The decision to disband did not come lightly. On the same day that General Lee surrendered at Appomattox Courthouse, a newly-formed company of Rangers was on its first raid against Union supply lines. Mosby himself first learned of the surrender through a copy of the Baltimore American, and his first correspondent about surrender was from United States Major General Winfield Hancock, stationed in Winchester. On April 11th he relayed a message from Secretary of War Edwin Stanton that cavalrymen of the 43rd were to be offered the same generous terms of surrender as the men in the Army of Northern Virginia, with one caveat: “The guerrilla chief Mosby will not be paroled.”

John Singleton Mosby, photographed shortly after his promotion to Colonel, 1865

John Mosby stalled for time, agreeing to an armistice but no surrender until he had clearer instructions from General Lee, via scout Channing Smith. Lee’s weary advice to Smith and the 43rd was to “go home . . and help build up the shattered fortunes of our old state.” A dutiful (if irregular) soldier, Mosby prepared to do just that when he rode into Millwood on April 20th. Tensions were high in Clarke’s Hotel, where nearly forty men, both Union and Confederate, crammed into the parlor. Before Mosby could make a decision to sign the terms, a young and uninvited ranger burst into the room, declaring that the Yankees had a thousand cavalrymen stashed in the woods ready to capture them. Mosby stood, ready for any action but with his characteristic steely nerve, and led his men out of the Hotel and eastward back over the Blue Ridge. The phantom Yankees never appeared.

Clarke’s Hotel, Millwood, VA

The Colonel knew his time was up. He had been given a chance to surrender his command and the offer wasn’t likely to come again unless forced on the end of a bayonet. Thinking again of the men in his command and not his own status as an outlaw, he penned a final farewell to those who had fought with him in numerous hair raising adventures. About 200 riders of the 43rd Virginia gathered just outside of Salem Virginia on April 21, 1865. Mosby did not recite his farewell aloud, instead company officers read the letter to the men assembled. Many, including the Colonel, wept openly at his words:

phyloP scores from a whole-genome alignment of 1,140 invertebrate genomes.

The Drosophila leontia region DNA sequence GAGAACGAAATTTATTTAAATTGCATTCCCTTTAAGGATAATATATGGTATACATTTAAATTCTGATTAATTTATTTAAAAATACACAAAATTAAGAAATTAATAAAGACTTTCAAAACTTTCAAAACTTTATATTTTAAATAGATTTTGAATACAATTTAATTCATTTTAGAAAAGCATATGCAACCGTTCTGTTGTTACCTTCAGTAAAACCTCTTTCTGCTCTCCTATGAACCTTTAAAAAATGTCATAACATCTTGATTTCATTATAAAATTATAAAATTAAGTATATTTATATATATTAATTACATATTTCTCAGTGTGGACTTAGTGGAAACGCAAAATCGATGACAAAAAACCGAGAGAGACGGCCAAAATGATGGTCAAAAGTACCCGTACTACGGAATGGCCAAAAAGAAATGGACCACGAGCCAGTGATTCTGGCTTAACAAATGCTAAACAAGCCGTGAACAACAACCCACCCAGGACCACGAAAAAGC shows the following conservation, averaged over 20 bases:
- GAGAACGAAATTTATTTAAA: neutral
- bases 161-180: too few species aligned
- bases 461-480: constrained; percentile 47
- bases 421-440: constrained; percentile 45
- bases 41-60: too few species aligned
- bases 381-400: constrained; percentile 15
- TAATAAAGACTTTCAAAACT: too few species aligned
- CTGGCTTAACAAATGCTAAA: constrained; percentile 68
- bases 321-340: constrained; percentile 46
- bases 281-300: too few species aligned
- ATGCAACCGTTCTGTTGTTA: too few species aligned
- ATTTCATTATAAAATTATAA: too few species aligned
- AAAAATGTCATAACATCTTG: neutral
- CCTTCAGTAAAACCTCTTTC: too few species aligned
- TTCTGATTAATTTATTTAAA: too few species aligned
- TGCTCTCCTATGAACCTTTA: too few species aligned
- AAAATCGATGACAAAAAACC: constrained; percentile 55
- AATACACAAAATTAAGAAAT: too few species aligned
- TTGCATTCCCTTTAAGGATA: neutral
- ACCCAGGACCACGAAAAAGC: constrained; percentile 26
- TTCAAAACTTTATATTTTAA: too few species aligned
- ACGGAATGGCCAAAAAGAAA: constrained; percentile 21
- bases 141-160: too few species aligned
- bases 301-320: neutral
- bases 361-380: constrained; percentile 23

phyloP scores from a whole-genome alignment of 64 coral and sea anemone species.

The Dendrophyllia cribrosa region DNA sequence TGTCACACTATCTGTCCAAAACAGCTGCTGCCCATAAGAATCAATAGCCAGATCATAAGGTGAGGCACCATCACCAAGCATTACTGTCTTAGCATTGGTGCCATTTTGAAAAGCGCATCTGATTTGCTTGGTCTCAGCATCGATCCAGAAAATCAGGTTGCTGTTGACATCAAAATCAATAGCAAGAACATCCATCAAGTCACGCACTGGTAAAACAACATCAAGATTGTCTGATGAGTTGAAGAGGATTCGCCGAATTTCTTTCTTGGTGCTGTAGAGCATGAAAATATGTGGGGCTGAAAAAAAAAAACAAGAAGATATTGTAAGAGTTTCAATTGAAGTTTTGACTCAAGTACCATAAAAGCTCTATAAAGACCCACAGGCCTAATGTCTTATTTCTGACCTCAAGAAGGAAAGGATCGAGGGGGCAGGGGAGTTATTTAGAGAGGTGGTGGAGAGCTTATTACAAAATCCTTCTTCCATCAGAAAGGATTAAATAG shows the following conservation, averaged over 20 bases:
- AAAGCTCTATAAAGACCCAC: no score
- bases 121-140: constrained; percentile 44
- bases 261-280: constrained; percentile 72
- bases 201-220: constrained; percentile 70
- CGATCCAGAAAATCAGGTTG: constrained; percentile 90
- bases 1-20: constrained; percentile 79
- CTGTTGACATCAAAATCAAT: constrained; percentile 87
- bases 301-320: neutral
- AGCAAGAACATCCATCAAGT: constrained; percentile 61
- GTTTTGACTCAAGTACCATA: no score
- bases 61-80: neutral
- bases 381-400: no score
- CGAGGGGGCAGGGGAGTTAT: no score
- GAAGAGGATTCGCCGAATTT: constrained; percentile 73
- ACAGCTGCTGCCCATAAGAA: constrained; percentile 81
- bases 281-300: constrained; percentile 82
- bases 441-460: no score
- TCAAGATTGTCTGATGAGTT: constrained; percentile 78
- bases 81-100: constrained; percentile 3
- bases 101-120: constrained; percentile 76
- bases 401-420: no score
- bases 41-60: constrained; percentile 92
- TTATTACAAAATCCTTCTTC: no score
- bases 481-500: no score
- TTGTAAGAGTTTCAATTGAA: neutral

Soldiers! I have summoned you together for the last time. The vision we have cherished of a free and independent country, has vanished, and that country, is now in the spoil of a conqueror. I disband your organization in preference to surrendering it to our enemies. I am now no longer your commander. After association of more than two eventful years, I part from you with a just pride, in the fame of your achievements, and grateful recollections of your generous kindness to myself. And now at this moment of bidding you a final adieu accept the assurance of my unchanging confidence and regard. Farewell.

Jno. S. Mosby, Colonel
Glen Welby, the Confederate safehouse where Mosby penned his farewell message to the 43rd battalion.

While most of his Rangers surrendered and paroled, Mosby first intended to join General Johnston before learning of his surrender to Sherman. After that point he lived with relatives, living under the radar of the $5,000 bounty on his head. On June 13, with assurances from his brother William, he tried to surrender in Lynchburg, Virginia, but was denied parole there. Finally, with the help of a personal plea from his wife Pauline Mosby, the Colonel was granted parole from Ulysses S. Grant. The Gray Ghost never regretted his actions in the Civil War, nor did he regret the tortuous decision to disband the 43rd VA. He went on to serve his state and country as a consul in Hong Kong, an agent in the General Land Office, and as an assistant attorney in the Department of Justice.

Want to learn more about John Mosby at the end of the Civil War? Want to see the sites for yourself? Enjoy this Driving Tour, or visit the Mosby Heritage Area Association website for more!

Reading Questions: In your own words, please answer the following questions.

  1. Why did John Mosby stall for more time when General Hancock asked for his surrender?
  2. In what ways did John Mosby demonstrate leadership? Give at least two examples.
  3. Who is a leader that you respect? What makes him or her a good leader?

Fauquier County’s Golden Age

 I knew a single instance of gold found in this state. It was interspersed in small specks through a lump of ore, of about four pounds weight, which yielded seventeen penny-weight of gold, of extraordinary ductility. This ore was found on the North side of Rappahanock, about four miles below the falls. I never heard of any other indication of gold in its neighbourhood.

Thomas Jefferson, Notes on the State of Virginia

When we think of gold rushes in American history, the mind usually goes to California and the great gold rush of 1849. Beyond that, there is the gold rush in the hills of northwest Georgia that resulted in the displacement of the Cherokee, or the Yukon gold rush that turned Seattle into a major port of departure for Alaska and northwest Canada. Although it never reached the scale of these larger strikes, Virginia had a small but profitable gold industry through much of the 19th century, and the southern portion of the Heritage Area was at the epicenter of this industry.